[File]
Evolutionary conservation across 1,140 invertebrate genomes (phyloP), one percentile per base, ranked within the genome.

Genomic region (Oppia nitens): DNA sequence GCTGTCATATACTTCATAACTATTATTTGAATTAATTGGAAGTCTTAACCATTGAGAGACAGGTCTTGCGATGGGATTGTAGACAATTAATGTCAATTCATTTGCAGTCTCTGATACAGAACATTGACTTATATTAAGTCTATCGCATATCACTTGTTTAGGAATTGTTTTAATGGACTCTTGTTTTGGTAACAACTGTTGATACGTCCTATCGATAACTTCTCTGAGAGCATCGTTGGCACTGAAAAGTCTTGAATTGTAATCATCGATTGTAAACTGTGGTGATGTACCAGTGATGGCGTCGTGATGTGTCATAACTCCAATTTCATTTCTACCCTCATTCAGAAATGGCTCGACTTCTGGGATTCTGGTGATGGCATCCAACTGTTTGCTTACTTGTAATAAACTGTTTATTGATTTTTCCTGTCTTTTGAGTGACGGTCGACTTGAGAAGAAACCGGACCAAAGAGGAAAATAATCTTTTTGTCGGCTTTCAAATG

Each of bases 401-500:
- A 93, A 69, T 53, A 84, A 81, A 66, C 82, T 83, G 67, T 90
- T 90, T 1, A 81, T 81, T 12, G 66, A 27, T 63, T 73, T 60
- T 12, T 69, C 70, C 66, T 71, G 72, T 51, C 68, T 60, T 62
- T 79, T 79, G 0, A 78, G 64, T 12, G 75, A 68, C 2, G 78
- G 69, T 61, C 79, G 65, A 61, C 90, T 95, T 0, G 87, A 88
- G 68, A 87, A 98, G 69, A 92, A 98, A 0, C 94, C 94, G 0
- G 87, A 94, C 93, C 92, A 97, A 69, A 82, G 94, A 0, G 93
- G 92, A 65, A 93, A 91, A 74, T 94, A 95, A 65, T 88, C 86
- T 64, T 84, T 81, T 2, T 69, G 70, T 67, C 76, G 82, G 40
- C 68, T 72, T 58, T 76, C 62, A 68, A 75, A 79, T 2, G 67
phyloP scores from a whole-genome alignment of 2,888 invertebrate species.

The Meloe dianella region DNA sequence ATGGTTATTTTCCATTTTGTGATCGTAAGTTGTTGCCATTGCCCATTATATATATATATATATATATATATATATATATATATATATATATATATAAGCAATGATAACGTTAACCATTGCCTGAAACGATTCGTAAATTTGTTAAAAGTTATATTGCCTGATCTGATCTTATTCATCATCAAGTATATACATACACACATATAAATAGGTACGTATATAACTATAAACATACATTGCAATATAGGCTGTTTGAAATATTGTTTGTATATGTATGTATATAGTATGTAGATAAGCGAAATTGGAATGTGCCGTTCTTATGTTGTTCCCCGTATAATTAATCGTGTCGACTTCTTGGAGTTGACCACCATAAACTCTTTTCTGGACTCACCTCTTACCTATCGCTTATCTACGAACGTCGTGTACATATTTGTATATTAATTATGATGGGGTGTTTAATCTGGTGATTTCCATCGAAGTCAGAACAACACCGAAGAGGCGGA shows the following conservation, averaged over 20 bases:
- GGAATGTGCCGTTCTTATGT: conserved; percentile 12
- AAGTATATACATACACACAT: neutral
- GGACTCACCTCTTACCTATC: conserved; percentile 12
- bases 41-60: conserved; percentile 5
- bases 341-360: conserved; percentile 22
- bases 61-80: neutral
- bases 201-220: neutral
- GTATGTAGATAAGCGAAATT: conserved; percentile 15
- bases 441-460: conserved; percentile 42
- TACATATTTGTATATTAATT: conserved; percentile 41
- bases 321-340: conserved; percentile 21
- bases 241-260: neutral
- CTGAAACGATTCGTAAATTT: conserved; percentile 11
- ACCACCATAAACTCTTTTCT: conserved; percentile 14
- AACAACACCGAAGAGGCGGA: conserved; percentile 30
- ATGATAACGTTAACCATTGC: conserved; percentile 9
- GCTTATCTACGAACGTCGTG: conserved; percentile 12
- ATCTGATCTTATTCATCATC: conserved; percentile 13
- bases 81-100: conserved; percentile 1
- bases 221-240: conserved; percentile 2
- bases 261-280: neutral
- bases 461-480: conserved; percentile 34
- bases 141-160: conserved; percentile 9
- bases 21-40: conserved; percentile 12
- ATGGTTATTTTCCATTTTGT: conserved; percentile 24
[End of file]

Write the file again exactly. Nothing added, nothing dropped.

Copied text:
Evolutionary conservation across 1,140 invertebrate genomes (phyloP), one percentile per base, ranked within the genome.

Genomic region (Oppia nitens): DNA sequence GCTGTCATATACTTCATAACTATTATTTGAATTAATTGGAAGTCTTAACCATTGAGAGACAGGTCTTGCGATGGGATTGTAGACAATTAATGTCAATTCATTTGCAGTCTCTGATACAGAACATTGACTTATATTAAGTCTATCGCATATCACTTGTTTAGGAATTGTTTTAATGGACTCTTGTTTTGGTAACAACTGTTGATACGTCCTATCGATAACTTCTCTGAGAGCATCGTTGGCACTGAAAAGTCTTGAATTGTAATCATCGATTGTAAACTGTGGTGATGTACCAGTGATGGCGTCGTGATGTGTCATAACTCCAATTTCATTTCTACCCTCATTCAGAAATGGCTCGACTTCTGGGATTCTGGTGATGGCATCCAACTGTTTGCTTACTTGTAATAAACTGTTTATTGATTTTTCCTGTCTTTTGAGTGACGGTCGACTTGAGAAGAAACCGGACCAAAGAGGAAAATAATCTTTTTGTCGGCTTTCAAATG

Each of bases 401-500:
- A 93, A 69, T 53, A 84, A 81, A 66, C 82, T 83, G 67, T 90
- T 90, T 1, A 81, T 81, T 12, G 66, A 27, T 63, T 73, T 60
- T 12, T 69, C 70, C 66, T 71, G 72, T 51, C 68, T 60, T 62
- T 79, T 79, G 0, A 78, G 64, T 12, G 75, A 68, C 2, G 78
- G 69, T 61, C 79, G 65, A 61, C 90, T 95, T 0, G 87, A 88
- G 68, A 87, A 98, G 69, A 92, A 98, A 0, C 94, C 94, G 0
- G 87, A 94, C 93, C 92, A 97, A 69, A 82, G 94, A 0, G 93
- G 92, A 65, A 93, A 91, A 74, T 94, A 95, A 65, T 88, C 86
- T 64, T 84, T 81, T 2, T 69, G 70, T 67, C 76, G 82, G 40
- C 68, T 72, T 58, T 76, C 62, A 68, A 75, A 79, T 2, G 67
phyloP scores from a whole-genome alignment of 2,888 invertebrate species.

The Meloe dianella region DNA sequence ATGGTTATTTTCCATTTTGTGATCGTAAGTTGTTGCCATTGCCCATTATATATATATATATATATATATATATATATATATATATATATATATATAAGCAATGATAACGTTAACCATTGCCTGAAACGATTCGTAAATTTGTTAAAAGTTATATTGCCTGATCTGATCTTATTCATCATCAAGTATATACATACACACATATAAATAGGTACGTATATAACTATAAACATACATTGCAATATAGGCTGTTTGAAATATTGTTTGTATATGTATGTATATAGTATGTAGATAAGCGAAATTGGAATGTGCCGTTCTTATGTTGTTCCCCGTATAATTAATCGTGTCGACTTCTTGGAGTTGACCACCATAAACTCTTTTCTGGACTCACCTCTTACCTATCGCTTATCTACGAACGTCGTGTACATATTTGTATATTAATTATGATGGGGTGTTTAATCTGGTGATTTCCATCGAAGTCAGAACAACACCGAAGAGGCGGA shows the following conservation, averaged over 20 bases:
- GGAATGTGCCGTTCTTATGT: conserved; percentile 12
- AAGTATATACATACACACAT: neutral
- GGACTCACCTCTTACCTATC: conserved; percentile 12
- bases 41-60: conserved; percentile 5
- bases 341-360: conserved; percentile 22
- bases 61-80: neutral
- bases 201-220: neutral
- GTATGTAGATAAGCGAAATT: conserved; percentile 15
- bases 441-460: conserved; percentile 42
- TACATATTTGTATATTAATT: conserved; percentile 41
- bases 321-340: conserved; percentile 21
- bases 241-260: neutral
- CTGAAACGATTCGTAAATTT: conserved; percentile 11
- ACCACCATAAACTCTTTTCT: conserved; percentile 14
- AACAACACCGAAGAGGCGGA: conserved; percentile 30
- ATGATAACGTTAACCATTGC: conserved; percentile 9
- GCTTATCTACGAACGTCGTG: conserved; percentile 12
- ATCTGATCTTATTCATCATC: conserved; percentile 13
- bases 81-100: conserved; percentile 1
- bases 221-240: conserved; percentile 2
- bases 261-280: neutral
- bases 461-480: conserved; percentile 34
- bases 141-160: conserved; percentile 9
- bases 21-40: conserved; percentile 12
- ATGGTTATTTTCCATTTTGT: conserved; percentile 24